OT: Cloud Computing is coming to ...

Michael Semcheski mhsemcheski at gmail.com
Tue Jul 20 19:05:59 UTC 2010

On Tue, Jul 20, 2010 at 2:36 PM, Marko Vojinovic <vvmarko at gmail.com> wrote:
> Ok, I understand what you are saying, but what you actually describe is an
> organizational issue, while I was having in mind a little bit more technical
> aspect.

No, what I'm describing is a situation.  That situation developed over
time.  Now, there are new technologies (many of which fall under some
definitions of the word "cloud") which form a new, more efficient
solution to an old problem.

It all depends on your definition of the term "cloud computing" or the
"cloud".  From RedHat's Cloud 101 paper: "Conceptually, cloud
computing can be thought of as building resource abstraction and
control on top of the hardware abstraction provided by

> Am I running a cloud environment on my laptop?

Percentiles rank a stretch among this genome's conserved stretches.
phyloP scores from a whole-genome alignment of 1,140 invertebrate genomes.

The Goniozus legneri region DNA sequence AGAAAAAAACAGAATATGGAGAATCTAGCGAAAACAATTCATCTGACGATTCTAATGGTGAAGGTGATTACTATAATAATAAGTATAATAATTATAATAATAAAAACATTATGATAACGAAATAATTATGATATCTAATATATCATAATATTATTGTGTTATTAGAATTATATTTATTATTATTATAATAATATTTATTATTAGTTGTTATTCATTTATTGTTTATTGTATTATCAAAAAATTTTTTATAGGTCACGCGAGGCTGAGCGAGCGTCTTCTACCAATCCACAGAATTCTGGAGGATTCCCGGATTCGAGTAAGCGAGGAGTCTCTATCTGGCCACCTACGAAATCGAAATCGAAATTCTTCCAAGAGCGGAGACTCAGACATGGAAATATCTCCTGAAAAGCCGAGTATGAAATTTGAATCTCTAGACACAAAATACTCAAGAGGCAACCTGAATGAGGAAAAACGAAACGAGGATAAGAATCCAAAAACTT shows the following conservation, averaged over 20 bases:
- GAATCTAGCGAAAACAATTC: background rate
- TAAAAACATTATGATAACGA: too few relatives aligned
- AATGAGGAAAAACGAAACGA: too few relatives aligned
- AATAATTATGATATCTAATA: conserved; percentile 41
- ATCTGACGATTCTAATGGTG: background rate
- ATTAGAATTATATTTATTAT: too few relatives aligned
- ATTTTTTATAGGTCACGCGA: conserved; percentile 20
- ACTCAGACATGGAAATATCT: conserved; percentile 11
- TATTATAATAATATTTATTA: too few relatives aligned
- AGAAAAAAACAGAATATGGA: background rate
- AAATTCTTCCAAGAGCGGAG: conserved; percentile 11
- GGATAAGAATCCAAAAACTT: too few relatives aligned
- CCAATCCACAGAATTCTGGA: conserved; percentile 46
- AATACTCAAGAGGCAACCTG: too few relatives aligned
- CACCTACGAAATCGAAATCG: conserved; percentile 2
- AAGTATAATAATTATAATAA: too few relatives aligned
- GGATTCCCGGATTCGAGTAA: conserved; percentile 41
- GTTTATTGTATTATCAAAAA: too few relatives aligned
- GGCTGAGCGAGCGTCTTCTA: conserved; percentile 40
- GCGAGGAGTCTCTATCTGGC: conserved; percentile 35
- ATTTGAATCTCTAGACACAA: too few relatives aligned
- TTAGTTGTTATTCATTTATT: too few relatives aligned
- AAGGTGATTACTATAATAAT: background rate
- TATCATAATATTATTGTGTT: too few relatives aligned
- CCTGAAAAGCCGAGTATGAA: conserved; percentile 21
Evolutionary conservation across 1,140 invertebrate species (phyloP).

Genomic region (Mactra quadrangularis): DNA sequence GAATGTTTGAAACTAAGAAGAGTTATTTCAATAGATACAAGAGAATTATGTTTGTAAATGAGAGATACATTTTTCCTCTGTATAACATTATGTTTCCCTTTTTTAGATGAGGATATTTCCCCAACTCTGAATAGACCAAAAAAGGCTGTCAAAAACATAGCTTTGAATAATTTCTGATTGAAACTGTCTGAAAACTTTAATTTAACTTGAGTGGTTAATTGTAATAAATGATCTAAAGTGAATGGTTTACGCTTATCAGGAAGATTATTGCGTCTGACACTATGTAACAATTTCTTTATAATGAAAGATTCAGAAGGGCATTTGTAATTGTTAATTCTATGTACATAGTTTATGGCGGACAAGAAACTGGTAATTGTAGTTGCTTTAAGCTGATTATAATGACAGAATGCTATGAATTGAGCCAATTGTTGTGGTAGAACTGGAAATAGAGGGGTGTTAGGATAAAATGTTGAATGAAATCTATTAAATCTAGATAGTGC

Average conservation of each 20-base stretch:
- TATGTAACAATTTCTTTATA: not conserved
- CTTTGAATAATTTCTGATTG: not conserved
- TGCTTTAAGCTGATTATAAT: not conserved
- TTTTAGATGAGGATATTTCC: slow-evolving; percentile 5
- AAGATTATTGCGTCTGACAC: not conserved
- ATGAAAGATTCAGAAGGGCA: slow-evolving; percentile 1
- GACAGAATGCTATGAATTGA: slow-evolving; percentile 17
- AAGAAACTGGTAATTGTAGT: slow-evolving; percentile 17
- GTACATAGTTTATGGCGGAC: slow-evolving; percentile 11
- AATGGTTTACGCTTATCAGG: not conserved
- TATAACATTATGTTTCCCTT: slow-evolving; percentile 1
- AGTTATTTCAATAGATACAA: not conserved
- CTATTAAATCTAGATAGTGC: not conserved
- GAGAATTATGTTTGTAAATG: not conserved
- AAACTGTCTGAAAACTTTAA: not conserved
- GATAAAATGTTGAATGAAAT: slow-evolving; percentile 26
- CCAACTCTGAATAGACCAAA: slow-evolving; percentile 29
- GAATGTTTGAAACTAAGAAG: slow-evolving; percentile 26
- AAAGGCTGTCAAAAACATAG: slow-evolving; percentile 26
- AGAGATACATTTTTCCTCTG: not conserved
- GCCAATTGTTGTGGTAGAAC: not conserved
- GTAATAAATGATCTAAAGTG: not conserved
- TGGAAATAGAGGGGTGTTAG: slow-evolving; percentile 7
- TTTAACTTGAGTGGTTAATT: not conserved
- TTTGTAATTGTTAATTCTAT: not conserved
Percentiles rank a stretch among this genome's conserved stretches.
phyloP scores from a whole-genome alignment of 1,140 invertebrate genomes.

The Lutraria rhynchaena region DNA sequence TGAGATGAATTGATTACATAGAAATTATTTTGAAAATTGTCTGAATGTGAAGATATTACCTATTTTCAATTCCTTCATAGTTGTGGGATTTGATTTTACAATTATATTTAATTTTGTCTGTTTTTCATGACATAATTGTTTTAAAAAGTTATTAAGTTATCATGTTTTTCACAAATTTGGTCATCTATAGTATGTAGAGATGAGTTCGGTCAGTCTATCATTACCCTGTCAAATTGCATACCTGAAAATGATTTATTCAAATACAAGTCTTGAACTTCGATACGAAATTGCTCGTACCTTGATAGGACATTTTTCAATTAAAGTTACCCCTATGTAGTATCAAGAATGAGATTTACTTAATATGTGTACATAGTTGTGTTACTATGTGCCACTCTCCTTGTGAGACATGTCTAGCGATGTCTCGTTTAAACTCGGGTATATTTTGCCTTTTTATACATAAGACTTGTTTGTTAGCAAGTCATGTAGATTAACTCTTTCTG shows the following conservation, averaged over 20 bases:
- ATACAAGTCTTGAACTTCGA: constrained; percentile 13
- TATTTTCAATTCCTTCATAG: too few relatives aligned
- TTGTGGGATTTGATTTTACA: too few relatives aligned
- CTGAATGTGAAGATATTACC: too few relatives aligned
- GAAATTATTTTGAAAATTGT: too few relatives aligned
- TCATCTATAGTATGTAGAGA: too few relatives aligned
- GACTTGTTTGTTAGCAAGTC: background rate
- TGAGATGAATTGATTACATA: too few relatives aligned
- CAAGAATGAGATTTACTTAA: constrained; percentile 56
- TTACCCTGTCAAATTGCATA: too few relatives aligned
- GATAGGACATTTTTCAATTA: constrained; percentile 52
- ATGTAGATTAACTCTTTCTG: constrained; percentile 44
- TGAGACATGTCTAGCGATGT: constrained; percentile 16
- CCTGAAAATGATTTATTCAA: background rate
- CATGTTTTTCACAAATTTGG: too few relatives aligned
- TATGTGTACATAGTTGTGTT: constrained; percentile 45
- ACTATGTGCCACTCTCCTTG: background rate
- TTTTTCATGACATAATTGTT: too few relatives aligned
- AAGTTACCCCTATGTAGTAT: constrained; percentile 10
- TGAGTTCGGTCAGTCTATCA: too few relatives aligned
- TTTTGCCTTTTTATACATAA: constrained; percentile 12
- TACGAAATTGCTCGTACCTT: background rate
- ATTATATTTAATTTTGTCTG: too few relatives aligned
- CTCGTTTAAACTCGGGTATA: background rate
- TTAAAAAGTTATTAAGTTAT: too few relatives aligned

The point is - it doesn't matter.  There is no definitive definition
of Cloud Computing.  But that doesn't mean that when NASA or RedHat or
Microsoft talk about Cloud Computing its all BS.  A lot of what's
being said is very interesting and will be very relevant to lots of
people.  Maybe you're one of them.  Maybe you're not.

> I want to know what is the difference between a "set of virtual machines" and a
> "cloud" from a technical perspective, ie. from the point of view of
> *implementation*, not organization.

For some definitions of cloud, the difference between a set of virtual
machines and a cloud is that the cloud is accessed through an API, the
power (in terms of CPU cycles or storage) scale linearly and

> OTOH, if it also has an implementation aspect, I would like to know what extra
> software implements it, what is its purpose, and what benefits does it bring.

There is no definitive definition of cloud, but if I had to point to
an open source package or project that implements a cloud, I would
point to OpenStack.

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